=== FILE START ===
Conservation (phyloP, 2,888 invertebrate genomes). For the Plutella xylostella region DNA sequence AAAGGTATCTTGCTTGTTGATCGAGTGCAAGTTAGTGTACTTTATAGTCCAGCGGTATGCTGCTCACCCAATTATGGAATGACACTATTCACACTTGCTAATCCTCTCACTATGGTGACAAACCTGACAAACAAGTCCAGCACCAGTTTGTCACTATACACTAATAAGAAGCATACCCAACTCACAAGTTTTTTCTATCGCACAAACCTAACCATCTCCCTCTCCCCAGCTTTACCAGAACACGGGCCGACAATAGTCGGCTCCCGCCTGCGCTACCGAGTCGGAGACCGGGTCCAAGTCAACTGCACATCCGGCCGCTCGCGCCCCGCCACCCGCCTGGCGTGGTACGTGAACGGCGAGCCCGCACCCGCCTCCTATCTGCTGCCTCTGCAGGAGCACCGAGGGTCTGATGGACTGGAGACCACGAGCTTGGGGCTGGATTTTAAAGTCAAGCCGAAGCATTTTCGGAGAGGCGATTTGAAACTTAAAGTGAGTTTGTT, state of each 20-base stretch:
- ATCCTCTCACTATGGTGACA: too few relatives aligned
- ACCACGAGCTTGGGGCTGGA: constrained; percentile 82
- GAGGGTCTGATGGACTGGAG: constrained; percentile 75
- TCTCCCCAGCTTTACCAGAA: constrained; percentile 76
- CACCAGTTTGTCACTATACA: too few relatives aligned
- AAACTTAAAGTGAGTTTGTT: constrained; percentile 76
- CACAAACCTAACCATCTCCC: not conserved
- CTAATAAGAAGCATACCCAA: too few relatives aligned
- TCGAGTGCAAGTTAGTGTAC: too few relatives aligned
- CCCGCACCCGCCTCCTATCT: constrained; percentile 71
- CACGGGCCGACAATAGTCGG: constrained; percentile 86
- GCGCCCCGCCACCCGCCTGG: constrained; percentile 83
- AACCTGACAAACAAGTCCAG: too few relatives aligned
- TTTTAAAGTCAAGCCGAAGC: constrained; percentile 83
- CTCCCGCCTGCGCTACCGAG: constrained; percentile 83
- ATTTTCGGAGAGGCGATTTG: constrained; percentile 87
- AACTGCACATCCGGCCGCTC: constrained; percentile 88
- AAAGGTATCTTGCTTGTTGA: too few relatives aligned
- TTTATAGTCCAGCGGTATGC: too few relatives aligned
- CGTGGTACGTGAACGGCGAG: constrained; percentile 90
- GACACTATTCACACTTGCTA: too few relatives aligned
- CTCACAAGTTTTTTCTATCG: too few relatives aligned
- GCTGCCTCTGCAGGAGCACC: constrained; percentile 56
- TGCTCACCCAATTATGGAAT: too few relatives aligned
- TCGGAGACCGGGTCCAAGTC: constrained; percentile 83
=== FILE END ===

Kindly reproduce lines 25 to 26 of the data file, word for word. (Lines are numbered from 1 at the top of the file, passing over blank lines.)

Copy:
- TGCTCACCCAATTATGGAAT: too few relatives aligned
- TCGGAGACCGGGTCCAAGTC: constrained; percentile 83